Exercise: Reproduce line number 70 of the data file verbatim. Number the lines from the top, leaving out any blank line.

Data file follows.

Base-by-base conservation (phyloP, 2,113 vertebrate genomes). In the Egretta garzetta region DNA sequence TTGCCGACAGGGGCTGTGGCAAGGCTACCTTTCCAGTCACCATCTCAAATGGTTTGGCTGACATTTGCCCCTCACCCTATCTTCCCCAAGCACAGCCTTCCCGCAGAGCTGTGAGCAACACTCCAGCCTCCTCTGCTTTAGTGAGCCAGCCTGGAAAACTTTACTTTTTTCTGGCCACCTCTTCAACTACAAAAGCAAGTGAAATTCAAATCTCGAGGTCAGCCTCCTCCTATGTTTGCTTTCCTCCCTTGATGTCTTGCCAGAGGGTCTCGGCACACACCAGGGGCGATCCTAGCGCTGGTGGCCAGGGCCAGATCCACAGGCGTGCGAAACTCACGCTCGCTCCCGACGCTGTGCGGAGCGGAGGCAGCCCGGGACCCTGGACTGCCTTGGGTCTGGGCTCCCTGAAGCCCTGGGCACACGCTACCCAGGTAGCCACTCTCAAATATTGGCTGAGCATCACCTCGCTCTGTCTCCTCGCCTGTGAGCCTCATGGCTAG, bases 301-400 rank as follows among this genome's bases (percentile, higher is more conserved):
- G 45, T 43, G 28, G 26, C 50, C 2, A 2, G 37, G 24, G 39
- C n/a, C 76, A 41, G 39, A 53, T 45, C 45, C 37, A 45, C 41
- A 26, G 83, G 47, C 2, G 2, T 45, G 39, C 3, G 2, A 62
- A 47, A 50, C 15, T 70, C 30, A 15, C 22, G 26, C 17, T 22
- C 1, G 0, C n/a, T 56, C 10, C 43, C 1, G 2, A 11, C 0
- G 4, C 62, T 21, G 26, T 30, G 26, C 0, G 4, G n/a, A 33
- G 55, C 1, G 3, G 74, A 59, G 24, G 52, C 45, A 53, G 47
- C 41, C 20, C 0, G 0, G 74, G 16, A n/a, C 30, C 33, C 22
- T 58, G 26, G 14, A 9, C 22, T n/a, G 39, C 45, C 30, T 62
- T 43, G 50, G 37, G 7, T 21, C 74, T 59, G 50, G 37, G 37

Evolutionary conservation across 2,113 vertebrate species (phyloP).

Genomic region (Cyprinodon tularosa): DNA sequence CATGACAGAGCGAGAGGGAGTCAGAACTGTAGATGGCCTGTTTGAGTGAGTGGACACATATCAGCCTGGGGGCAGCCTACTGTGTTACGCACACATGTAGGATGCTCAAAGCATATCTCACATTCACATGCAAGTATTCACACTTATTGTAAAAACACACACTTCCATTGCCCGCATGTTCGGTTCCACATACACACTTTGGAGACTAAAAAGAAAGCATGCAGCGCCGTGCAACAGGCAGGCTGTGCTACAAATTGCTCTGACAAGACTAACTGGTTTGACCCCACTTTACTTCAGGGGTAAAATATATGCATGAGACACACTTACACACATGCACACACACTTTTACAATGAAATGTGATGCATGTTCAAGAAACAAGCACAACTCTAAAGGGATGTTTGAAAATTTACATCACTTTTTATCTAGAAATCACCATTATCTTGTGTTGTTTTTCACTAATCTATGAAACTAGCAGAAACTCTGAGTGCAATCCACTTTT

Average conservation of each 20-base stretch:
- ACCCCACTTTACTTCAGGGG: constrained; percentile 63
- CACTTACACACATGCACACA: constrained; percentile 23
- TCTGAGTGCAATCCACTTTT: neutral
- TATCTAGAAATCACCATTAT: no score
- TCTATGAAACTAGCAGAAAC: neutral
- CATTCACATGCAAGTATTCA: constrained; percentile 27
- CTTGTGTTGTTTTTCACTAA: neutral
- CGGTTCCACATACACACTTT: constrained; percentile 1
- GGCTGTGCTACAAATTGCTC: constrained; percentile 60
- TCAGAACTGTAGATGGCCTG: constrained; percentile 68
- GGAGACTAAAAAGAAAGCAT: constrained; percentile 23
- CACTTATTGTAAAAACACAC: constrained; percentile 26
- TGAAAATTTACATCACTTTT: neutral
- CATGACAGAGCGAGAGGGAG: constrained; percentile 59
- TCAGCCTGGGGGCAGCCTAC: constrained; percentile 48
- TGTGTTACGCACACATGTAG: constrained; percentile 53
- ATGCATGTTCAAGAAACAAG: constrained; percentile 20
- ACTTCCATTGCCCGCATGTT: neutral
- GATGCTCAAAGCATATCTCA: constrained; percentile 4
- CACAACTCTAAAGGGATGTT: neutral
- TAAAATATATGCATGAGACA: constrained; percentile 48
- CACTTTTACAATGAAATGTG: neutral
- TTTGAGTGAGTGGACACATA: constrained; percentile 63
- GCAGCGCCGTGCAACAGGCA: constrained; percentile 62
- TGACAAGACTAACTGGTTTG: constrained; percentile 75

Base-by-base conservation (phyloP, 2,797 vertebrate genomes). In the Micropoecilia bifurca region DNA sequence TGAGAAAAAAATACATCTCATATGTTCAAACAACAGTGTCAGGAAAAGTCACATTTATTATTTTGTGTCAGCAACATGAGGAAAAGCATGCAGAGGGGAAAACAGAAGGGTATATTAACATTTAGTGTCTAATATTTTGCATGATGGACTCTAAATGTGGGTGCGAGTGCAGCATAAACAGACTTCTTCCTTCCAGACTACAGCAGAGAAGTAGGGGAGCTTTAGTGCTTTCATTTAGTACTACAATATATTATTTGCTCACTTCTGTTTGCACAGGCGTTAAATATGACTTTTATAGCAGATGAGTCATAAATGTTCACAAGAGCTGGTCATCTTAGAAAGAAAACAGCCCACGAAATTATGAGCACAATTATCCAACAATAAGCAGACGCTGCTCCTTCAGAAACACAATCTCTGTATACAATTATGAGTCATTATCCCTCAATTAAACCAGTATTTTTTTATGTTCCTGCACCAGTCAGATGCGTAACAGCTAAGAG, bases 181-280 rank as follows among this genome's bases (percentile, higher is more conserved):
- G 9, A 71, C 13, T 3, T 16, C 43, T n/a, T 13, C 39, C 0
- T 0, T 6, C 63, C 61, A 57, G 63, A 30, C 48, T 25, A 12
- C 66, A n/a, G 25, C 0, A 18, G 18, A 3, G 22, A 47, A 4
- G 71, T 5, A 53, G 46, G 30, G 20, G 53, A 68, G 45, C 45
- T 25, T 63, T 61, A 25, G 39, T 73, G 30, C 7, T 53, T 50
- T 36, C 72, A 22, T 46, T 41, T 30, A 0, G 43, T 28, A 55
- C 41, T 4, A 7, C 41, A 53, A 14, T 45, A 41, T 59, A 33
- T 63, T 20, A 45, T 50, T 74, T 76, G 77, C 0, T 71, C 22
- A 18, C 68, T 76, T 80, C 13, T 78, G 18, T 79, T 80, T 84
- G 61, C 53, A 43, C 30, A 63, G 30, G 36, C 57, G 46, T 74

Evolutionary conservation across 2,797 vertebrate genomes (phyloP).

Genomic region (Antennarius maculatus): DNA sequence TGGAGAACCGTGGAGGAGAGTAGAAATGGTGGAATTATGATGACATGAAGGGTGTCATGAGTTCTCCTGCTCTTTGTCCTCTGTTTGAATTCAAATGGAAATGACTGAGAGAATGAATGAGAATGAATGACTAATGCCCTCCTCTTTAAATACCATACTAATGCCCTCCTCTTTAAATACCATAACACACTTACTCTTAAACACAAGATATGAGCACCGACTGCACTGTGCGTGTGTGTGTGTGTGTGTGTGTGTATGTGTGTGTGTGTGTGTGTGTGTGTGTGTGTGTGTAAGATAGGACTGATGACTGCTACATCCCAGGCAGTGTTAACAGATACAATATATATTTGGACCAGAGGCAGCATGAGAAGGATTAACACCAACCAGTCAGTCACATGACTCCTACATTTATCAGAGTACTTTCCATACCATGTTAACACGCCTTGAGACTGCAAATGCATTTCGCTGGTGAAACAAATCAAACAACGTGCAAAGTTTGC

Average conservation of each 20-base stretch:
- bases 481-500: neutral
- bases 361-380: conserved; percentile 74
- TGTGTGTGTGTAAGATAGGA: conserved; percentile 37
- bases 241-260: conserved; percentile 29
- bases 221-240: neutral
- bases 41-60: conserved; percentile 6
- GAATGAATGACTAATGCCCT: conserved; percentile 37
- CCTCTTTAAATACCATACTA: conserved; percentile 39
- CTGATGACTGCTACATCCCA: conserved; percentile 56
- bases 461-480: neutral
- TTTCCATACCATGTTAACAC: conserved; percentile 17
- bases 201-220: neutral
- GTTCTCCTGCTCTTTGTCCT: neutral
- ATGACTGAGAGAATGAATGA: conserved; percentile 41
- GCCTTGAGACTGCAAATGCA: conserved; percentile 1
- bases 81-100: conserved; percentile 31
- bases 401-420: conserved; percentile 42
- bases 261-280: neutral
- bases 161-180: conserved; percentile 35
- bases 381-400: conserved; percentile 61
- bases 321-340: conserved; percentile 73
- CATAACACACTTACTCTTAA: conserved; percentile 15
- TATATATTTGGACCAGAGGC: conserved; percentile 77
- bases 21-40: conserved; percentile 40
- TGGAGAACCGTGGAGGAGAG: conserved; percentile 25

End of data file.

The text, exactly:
- bases 401-420: conserved; percentile 42